State-backed hackers are still trying to break into the personal email accounts of U.S. senators and their aides — and a lawmaker focused on cybersecurity says the Senate's security office should stop refusing to help defend them.

40. Kavanaugh confirmation fight rallies Democrats to resistance -

WASHINGTON (AP) — Democrats don't have the votes to block Supreme Court nominee Brett Kavanaugh. But that didn't stop them from putting up a rowdy, leave-nothing-on-the-table fight during four days of Senate confirmation hearings that marked a new stage in the party's resistance to President Donald Trump.

41. Facebook, Twitter pledge to defend against foreign intrusion -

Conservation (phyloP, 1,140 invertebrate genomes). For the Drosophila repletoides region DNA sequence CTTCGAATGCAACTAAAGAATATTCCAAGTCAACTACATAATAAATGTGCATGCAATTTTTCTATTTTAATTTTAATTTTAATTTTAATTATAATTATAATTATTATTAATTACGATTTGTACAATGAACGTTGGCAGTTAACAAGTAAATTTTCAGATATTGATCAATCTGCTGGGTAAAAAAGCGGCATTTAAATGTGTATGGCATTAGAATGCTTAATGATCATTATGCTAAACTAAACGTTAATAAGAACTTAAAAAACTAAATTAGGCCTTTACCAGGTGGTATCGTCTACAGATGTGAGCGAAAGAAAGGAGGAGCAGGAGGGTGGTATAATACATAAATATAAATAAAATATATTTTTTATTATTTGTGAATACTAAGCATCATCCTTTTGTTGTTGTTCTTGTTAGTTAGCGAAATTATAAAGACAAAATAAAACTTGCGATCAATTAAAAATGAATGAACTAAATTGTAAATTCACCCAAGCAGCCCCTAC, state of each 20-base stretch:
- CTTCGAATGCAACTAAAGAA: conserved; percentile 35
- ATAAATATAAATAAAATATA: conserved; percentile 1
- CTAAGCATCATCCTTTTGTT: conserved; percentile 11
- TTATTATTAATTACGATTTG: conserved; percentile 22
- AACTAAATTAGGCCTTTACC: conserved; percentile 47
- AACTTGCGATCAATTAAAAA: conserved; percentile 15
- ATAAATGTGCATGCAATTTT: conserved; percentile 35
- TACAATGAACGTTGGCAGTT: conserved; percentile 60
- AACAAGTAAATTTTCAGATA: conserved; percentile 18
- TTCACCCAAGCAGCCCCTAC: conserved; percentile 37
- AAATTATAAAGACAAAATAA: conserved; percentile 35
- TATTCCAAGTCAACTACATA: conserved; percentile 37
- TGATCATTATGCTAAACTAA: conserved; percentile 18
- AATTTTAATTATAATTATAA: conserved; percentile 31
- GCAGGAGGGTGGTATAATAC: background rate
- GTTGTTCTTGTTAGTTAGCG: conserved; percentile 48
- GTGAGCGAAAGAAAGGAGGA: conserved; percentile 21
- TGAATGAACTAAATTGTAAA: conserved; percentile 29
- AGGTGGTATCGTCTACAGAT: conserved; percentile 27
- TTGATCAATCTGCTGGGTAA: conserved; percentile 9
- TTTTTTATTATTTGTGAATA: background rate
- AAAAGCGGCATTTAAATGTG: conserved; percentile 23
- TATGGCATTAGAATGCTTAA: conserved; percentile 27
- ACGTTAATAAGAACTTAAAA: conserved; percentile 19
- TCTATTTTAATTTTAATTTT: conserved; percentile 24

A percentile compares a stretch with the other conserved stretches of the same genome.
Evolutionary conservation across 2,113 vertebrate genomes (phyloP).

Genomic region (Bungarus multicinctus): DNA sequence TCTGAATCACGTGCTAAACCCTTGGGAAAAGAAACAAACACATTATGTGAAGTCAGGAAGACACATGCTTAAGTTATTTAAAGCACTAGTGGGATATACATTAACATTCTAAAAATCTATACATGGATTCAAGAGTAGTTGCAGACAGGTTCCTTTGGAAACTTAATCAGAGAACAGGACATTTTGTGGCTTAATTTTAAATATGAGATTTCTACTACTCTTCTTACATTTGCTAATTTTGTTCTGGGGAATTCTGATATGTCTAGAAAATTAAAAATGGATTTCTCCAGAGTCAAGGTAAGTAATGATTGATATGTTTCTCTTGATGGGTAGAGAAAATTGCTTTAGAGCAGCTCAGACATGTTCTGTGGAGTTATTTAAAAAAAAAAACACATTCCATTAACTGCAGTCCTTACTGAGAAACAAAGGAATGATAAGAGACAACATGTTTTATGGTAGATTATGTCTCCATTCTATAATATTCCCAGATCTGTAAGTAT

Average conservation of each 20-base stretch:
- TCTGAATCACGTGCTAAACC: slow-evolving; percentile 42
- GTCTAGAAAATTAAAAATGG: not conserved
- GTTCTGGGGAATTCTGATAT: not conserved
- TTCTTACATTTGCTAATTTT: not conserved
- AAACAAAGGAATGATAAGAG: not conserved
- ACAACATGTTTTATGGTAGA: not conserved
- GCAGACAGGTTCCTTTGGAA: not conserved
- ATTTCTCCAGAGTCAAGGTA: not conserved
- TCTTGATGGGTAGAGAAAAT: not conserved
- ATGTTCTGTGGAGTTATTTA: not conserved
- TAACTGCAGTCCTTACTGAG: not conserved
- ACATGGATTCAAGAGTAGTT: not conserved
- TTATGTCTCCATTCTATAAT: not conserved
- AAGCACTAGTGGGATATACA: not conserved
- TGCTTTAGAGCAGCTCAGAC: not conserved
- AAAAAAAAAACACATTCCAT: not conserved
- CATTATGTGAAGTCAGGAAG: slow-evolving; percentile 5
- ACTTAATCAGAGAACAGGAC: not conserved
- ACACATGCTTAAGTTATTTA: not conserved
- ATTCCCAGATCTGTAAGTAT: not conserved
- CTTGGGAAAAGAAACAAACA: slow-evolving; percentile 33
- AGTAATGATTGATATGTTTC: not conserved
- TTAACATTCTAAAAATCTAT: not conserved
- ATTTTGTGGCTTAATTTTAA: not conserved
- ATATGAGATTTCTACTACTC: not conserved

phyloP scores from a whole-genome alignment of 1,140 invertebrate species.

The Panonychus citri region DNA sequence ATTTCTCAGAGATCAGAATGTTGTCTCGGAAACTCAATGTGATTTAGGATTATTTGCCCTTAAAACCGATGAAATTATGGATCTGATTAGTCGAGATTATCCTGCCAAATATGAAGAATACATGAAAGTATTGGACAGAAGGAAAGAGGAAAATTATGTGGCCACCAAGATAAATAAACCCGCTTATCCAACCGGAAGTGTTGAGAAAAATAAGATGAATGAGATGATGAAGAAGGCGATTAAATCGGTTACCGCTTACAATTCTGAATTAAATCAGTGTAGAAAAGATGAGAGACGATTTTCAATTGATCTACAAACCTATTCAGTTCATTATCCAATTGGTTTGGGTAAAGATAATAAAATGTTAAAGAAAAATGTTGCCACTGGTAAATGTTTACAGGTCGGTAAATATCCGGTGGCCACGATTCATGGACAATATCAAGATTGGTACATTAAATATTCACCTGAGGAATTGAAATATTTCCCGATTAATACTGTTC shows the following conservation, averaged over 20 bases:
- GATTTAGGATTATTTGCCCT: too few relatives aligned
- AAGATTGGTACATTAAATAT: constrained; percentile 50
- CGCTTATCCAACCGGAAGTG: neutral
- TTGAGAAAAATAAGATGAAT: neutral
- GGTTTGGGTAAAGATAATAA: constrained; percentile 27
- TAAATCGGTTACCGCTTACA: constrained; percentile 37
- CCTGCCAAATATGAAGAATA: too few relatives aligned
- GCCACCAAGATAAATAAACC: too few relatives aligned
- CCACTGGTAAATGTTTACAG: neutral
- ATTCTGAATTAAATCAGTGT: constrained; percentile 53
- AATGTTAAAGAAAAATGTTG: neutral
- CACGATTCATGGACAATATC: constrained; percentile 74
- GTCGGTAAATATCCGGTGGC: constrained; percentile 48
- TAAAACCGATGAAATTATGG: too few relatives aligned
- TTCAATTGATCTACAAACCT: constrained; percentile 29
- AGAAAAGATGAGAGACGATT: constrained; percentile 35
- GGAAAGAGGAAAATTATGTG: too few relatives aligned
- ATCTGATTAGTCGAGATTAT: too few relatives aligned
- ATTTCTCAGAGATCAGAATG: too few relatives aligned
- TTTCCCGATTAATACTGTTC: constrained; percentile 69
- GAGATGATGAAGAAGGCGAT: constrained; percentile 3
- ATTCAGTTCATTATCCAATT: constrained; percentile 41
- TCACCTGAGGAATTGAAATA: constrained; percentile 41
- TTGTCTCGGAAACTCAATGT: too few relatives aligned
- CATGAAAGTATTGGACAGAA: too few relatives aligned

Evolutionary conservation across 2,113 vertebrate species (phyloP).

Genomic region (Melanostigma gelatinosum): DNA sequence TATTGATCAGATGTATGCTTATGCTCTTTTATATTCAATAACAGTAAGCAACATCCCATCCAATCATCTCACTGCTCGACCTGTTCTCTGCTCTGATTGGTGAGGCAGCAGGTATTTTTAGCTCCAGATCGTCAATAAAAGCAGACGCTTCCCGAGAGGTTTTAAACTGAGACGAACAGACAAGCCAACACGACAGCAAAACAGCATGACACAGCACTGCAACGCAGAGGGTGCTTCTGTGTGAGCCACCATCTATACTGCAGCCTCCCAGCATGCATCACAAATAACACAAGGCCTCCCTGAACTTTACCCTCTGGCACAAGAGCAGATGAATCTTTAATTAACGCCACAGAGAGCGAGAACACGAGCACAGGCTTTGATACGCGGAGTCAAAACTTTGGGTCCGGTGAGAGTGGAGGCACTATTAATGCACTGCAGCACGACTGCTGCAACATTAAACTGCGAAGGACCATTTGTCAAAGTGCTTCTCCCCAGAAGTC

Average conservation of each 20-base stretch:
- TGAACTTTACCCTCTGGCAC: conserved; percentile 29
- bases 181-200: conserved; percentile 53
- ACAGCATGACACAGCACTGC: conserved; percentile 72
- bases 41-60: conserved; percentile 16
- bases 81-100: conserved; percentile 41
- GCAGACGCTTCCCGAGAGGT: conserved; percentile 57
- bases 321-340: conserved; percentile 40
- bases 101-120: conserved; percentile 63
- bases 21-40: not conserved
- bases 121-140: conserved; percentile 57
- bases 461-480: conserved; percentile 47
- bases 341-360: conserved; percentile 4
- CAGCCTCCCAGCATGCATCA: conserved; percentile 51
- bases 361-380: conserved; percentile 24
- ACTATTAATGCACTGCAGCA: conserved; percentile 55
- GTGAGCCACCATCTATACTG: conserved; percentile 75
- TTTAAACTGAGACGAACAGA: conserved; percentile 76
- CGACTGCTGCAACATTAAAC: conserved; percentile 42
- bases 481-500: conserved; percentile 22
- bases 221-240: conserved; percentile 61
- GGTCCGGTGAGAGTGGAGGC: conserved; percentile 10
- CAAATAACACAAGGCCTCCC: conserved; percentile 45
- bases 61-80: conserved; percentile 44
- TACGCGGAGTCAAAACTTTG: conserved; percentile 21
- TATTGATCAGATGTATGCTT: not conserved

WASHINGTON (AP) — Facebook and Twitter executives assured Congress on Wednesday that they are aggressively working to root out foreign attempts to sow discord in America, and they pledged to better protect their social networks against manipulation during the 2018 midterm elections and beyond.

42. House Speaker Paul Ryan uncovers Jewish roots on PBS show -

BEVERLY HILLS, Calif. (AP) — House Speaker Paul Ryan was surprised and proud to find out he has Jewish roots.

The Wisconsin Republican discovered his family history while filming a segment for the upcoming season of the PBS series "Finding Your Roots With Henry Louis Gates Jr."

43. Lawmakers struggling to develop a response to Trump-Putin -

WASHINGTON (AP) — Congress is producing an unusual outpouring of bills, resolutions and new sanctions proposals to push back at President Donald Trump's approach to Vladimir Putin, shore up relations with NATO allies and prevent Russian interference in the midterm election.